For those of you who have not seen the article I thought I’d run the details on here. There is more on the Sun’s website and further pics were used on the page itself but hopefully this will be enough to give you a bit of a flavor.
Enjoy and please feedback about the content, how it has been written or if there is anything which stood out to you. I am currently absurdly thick skinned so feel free to pull no punches if ther is something you need to get off your chest and if you would like the comment just be to me let me know and I will not check it and make it public after accessing it.
Diary of a Bipolar Breakdown
Ellie O’Neill told of how she suffered on Twitter page
By Lynsey Haywood
Published 10 Nove 2011
WHEN Ellie O’Neill was diagnosed with bipolar disorder, she started tweeting to raise awareness of mental illness.
She planned to wear a different dress every day for a year and to post pictures of herself online in all the outfits.
It was a similar project to that of fashionata Poppy Disney, 24, who became an internet hit earlier this year with her fashion blog.
But halfway through what was meant to be a fun and lighthearted project all that changed – when Ellie’s own bipolar manifested itself with dramatic symptoms.
She became physically ill – fainting, sweating, losing blood – then mentally, she began to crumble.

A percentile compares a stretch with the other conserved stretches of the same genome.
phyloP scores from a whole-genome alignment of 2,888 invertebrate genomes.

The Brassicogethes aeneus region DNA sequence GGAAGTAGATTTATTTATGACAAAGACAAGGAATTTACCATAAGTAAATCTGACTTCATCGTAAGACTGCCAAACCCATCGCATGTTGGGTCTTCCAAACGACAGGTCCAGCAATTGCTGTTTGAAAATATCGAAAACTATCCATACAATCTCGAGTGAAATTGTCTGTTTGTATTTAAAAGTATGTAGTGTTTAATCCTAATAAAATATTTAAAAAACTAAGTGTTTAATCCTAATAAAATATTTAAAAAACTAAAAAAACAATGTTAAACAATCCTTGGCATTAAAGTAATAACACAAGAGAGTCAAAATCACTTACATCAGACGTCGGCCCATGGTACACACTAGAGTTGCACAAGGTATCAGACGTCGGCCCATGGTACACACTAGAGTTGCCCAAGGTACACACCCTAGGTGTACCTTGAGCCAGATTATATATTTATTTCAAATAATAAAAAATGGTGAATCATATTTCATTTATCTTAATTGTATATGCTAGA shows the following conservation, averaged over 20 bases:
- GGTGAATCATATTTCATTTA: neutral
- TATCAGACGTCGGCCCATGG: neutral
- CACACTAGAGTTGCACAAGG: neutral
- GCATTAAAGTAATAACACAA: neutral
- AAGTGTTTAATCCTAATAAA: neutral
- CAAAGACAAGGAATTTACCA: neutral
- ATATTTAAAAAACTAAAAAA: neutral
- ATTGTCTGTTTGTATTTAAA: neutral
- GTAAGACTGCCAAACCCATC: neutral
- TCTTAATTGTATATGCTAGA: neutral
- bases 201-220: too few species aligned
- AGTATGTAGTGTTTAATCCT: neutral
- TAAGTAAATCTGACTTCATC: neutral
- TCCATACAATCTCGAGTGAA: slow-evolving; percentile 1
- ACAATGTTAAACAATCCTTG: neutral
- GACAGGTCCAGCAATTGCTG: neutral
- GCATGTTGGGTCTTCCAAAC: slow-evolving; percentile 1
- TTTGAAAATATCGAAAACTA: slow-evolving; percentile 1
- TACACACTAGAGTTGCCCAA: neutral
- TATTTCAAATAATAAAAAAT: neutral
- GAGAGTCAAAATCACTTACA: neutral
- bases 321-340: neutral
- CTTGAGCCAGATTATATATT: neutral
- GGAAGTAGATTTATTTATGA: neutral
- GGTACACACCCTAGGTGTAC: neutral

Her Twitter page became a diary of her breakdown and her blog gave a heart-wrenching insight into the life of someone with bipolar.
She continued to tell her story from A&E and her hospital bed – to an audience of strangers on Twitter.
Ellie, 27, from Market Harborough, Leics said: “I didn’t really know much about bipolar when I was diagnosed after recurring bouts of depression in my twenties.
“At first I was told I had bipolar 2 – a milder form. Then things took a turn for the worse and I was told I had bipolar 1. It’s a very individual illness. People see stars like Kerry Katona falling apart and that’s what they think it is. But it’s different for everyone who is diagnosed.
“I’m back on track now. I’m working again and I’m feeling really well.”
Ellie, a local newspaper journalist, suffered her first bout of depression when she was 19 at Manchester University.
She quit and returned to her home in Market Harborough but returned to the university the following year.
It wasn’t until October 2009 that she was diagnosed. She had to take two types of medication – an anti-depressant and a mood-leveller.